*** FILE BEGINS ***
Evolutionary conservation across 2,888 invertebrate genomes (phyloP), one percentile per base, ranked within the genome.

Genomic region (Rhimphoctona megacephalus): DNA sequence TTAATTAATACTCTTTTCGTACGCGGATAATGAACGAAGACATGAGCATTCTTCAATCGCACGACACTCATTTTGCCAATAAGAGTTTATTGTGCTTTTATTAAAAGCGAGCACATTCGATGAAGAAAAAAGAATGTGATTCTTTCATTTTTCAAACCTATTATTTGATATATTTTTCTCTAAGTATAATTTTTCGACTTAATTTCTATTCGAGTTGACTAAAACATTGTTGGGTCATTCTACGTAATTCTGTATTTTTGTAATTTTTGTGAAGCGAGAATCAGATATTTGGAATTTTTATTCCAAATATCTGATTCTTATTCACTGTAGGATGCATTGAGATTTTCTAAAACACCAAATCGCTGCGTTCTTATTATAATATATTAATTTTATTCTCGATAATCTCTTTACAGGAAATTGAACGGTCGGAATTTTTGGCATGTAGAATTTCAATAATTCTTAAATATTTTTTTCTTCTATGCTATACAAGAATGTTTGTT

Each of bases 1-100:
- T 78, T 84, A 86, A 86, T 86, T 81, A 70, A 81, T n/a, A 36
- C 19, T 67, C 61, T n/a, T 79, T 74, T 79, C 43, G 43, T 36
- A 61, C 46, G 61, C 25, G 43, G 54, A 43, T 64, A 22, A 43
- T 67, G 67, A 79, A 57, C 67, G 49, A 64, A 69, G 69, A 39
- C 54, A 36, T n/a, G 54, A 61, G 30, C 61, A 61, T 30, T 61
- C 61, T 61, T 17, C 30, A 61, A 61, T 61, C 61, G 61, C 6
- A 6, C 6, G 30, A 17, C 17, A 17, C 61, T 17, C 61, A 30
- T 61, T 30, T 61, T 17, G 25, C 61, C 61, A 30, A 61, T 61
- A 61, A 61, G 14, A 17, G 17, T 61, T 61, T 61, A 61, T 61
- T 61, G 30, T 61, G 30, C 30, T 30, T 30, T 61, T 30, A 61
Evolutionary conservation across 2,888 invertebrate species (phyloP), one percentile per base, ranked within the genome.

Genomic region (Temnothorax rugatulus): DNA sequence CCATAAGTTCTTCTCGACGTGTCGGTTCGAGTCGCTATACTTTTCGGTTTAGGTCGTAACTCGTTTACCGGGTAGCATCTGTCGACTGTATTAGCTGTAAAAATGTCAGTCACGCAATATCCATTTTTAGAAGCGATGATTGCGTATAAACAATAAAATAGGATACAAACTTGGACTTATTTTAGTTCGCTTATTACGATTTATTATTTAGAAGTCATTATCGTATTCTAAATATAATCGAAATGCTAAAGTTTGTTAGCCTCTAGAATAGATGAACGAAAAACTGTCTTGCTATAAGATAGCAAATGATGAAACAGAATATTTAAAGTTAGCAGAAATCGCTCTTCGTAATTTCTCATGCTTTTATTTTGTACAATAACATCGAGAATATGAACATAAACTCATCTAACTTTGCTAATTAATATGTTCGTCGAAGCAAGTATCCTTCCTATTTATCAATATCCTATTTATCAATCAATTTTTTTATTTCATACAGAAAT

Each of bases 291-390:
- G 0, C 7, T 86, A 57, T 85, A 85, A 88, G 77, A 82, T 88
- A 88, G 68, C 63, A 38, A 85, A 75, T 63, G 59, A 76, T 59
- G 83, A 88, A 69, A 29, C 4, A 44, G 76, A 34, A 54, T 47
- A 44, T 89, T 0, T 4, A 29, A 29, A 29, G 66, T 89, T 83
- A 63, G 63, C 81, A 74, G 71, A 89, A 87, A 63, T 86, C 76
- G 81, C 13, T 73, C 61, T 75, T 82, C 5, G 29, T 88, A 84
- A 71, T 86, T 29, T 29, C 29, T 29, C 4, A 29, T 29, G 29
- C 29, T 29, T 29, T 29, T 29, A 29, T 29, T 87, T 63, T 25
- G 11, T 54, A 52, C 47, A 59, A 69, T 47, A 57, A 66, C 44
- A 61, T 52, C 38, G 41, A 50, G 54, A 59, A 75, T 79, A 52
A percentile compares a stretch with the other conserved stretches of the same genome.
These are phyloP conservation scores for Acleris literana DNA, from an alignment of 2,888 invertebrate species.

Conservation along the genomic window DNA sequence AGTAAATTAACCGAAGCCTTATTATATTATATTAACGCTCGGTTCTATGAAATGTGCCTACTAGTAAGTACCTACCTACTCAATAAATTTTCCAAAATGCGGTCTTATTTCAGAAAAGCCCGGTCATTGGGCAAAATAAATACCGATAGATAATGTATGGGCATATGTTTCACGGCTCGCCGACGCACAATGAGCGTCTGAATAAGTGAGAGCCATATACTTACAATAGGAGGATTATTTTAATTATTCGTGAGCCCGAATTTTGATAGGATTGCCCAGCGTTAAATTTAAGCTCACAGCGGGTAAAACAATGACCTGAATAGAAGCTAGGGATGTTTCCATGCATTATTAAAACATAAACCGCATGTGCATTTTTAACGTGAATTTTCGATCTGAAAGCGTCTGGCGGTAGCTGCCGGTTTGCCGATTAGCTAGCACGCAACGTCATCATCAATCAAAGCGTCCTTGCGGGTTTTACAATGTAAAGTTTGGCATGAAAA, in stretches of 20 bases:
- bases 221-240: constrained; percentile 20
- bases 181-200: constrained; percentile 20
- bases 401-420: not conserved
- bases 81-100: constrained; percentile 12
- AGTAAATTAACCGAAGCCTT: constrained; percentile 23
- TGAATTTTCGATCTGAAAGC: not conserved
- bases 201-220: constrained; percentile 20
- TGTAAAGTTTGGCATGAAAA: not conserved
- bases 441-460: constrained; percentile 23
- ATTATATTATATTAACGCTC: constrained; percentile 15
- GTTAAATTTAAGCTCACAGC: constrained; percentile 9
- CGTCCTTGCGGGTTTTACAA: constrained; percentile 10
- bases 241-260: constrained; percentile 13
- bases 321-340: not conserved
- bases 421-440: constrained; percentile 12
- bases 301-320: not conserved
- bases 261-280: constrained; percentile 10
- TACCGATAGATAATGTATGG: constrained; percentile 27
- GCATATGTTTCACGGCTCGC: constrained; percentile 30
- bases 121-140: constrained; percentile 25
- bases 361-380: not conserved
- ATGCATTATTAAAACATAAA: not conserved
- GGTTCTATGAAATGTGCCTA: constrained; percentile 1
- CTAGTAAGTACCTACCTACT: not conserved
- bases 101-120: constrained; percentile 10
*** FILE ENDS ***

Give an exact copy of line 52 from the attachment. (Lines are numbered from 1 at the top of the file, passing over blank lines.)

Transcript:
- GGTTCTATGAAATGTGCCTA: constrained; percentile 1